A genuine smile is your contribution in the moment
May 18, 2011
Smiles are infectious. But the smile cannot be faked or forced. You can try to fake a smile, but people can tell when you don’t mean it. In fact, some studies show that if you give an insincere smile, audiences may perceive you as untrustworthy or hypocritical. Martin Seligman, author of Authentic Happiness says there are essentially two types of smiles: the “Duchenne smile” and the “Pan American.”
A genuine smile
The Duchenne smile is the genuine smile, characterized by movement of the muscles around the mouth and also the eyes. You can tell a real smile by how the skin around the eyes wrinkles up a bit. The Pan American smile is the “fake” smile and involves voluntary movement around the mouth only. This is the polite smile you may see from someone in the service industry who is doing their best but not having a great day. (Note: take this very interesting test on the BBC website. Can you spot the fake smiles?)
"I love smiles. That is a fact. How to develop smiles? There are a variety of smiles. Some smiles are sarcastic. Some smiles are artificial-diplomatic smiles. These smiles do not produce satisfaction, but rather fear or suspicion. But a genuine smile gives us hope, freshness. If we want a genuine smile, then first we must produce the basis for a smile to come." — Dalai Lama
We all can recognize an insincere smile. But a presenter or entertainer who actually looks like she is happy to be there—because she really is—is well on her way to engaging her audience naturally. A genuine smile shows that we are happy to be there. And since people in our audience can feel what we feel, why wouldn’t we want them to feel at ease?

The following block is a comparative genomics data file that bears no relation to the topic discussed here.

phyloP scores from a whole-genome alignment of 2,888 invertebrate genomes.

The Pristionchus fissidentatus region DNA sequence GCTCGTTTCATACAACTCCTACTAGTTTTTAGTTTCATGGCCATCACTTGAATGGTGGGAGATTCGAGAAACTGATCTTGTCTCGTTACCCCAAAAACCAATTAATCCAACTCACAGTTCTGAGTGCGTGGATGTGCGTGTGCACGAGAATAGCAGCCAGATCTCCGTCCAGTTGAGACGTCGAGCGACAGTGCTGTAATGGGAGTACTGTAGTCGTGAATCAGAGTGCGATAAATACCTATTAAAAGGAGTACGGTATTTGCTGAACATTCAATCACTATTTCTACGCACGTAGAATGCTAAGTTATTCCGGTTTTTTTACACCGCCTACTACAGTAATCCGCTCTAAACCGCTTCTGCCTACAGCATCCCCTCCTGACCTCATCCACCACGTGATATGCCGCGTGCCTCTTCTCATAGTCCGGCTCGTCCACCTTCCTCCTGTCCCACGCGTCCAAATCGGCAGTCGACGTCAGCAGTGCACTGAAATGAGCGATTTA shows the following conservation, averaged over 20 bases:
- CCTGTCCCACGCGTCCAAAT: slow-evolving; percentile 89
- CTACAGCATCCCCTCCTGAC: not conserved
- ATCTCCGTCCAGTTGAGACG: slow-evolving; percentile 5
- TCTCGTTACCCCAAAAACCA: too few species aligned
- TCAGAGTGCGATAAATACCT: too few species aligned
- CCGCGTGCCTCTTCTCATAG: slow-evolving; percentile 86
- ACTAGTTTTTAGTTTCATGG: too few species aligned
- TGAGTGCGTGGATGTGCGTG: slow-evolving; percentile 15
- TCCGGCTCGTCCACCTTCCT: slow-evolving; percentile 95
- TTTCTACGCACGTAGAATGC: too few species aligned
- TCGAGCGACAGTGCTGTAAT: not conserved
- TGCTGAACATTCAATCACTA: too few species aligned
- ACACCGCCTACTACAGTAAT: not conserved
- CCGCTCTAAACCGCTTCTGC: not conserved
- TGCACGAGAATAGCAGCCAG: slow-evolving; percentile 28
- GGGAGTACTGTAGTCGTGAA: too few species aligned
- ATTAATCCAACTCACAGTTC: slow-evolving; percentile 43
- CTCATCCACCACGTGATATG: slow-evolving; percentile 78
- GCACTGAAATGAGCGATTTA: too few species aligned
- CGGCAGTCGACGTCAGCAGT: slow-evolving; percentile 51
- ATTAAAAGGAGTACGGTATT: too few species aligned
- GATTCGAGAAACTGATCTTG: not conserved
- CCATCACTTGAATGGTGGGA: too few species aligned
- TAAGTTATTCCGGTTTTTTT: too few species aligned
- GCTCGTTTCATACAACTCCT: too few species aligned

The hidden power of smiling
I really enjoyed this short TED talk below from Ron Gutman on the hidden power of smiling. The content is interesting and it's a pretty good example of using Prezi for a live talk.
"A smile results from a part of ourselves enjoying a gift of nature."
— Philip Toshio Sudo, Guitar Zen
The slide above was featured in my latest Japanese book and video called シンプルプレゼン. The photo is of Miwa Yoshida and Masa Nakamura from the legendary Japanese pop group Dreams Come True. I use them because I have never seen anyone display more infectious and genuine smiles on stage than these two.
Tune in Saturday (May 21) for live coverage of TEDxTokyo, 2011
The third annual TEDxTokyo event will be held this Saturday and the whole thing will be streamed live on the internet. Go here on Saturday AM (Japan time) to get the links for watching in English or Japanese. If you would like to see my talk, I will begin my 12-minute presentation around 9:25AM or so. I'll put my slides up on Slideshare later; if you want to get a sneak peek of the look and feel of the slides, I put a pic of the deck here. Information on the speakers and a schedule is located here in English and 日本語.
You can watch my 12-minute bamboo presentation on YouTube by going here for options to listen in English or with Japanese translation. If you want to see a PDF of the slides used in the talk, that is available here on Slideshare.net. To see a list of all the TEDxTokyo 2011 talks go here (Eng) and here (日本語).
Above. Speaking at TEDxTokyo last Saturday at 9:20 in the morning. Click image to go directly to the English version on Youtube.